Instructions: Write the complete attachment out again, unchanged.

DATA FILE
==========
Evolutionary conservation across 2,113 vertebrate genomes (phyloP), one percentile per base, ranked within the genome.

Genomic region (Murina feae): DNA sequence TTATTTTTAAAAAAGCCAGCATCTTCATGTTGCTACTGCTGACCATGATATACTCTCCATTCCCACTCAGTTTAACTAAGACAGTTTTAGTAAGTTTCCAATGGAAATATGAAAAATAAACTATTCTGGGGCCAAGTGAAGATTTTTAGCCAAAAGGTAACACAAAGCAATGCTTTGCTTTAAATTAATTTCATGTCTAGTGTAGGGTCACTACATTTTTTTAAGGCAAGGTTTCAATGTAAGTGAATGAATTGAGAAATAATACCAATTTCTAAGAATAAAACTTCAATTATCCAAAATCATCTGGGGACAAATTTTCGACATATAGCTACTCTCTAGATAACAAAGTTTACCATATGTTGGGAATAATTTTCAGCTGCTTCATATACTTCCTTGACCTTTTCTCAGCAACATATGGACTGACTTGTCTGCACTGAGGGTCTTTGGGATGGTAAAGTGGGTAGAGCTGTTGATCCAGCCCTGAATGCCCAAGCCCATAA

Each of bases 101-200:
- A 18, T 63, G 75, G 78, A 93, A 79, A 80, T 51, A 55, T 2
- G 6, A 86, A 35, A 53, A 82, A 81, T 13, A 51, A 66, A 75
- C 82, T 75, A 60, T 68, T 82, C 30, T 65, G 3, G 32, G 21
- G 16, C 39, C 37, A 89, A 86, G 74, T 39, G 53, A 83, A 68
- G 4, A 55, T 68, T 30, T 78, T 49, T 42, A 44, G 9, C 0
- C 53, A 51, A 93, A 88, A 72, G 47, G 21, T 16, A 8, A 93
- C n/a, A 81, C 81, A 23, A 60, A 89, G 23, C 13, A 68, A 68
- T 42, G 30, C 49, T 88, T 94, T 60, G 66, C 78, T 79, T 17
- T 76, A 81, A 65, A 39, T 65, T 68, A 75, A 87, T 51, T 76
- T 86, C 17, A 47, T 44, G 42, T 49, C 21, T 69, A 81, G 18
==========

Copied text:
Evolutionary conservation across 2,113 vertebrate genomes (phyloP), one percentile per base, ranked within the genome.

Genomic region (Murina feae): DNA sequence TTATTTTTAAAAAAGCCAGCATCTTCATGTTGCTACTGCTGACCATGATATACTCTCCATTCCCACTCAGTTTAACTAAGACAGTTTTAGTAAGTTTCCAATGGAAATATGAAAAATAAACTATTCTGGGGCCAAGTGAAGATTTTTAGCCAAAAGGTAACACAAAGCAATGCTTTGCTTTAAATTAATTTCATGTCTAGTGTAGGGTCACTACATTTTTTTAAGGCAAGGTTTCAATGTAAGTGAATGAATTGAGAAATAATACCAATTTCTAAGAATAAAACTTCAATTATCCAAAATCATCTGGGGACAAATTTTCGACATATAGCTACTCTCTAGATAACAAAGTTTACCATATGTTGGGAATAATTTTCAGCTGCTTCATATACTTCCTTGACCTTTTCTCAGCAACATATGGACTGACTTGTCTGCACTGAGGGTCTTTGGGATGGTAAAGTGGGTAGAGCTGTTGATCCAGCCCTGAATGCCCAAGCCCATAA

Each of bases 101-200:
- A 18, T 63, G 75, G 78, A 93, A 79, A 80, T 51, A 55, T 2
- G 6, A 86, A 35, A 53, A 82, A 81, T 13, A 51, A 66, A 75
- C 82, T 75, A 60, T 68, T 82, C 30, T 65, G 3, G 32, G 21
- G 16, C 39, C 37, A 89, A 86, G 74, T 39, G 53, A 83, A 68
- G 4, A 55, T 68, T 30, T 78, T 49, T 42, A 44, G 9, C 0
- C 53, A 51, A 93, A 88, A 72, G 47, G 21, T 16, A 8, A 93
- C n/a, A 81, C 81, A 23, A 60, A 89, G 23, C 13, A 68, A 68
- T 42, G 30, C 49, T 88, T 94, T 60, G 66, C 78, T 79, T 17
- T 76, A 81, A 65, A 39, T 65, T 68, A 75, A 87, T 51, T 76
- T 86, C 17, A 47, T 44, G 42, T 49, C 21, T 69, A 81, G 18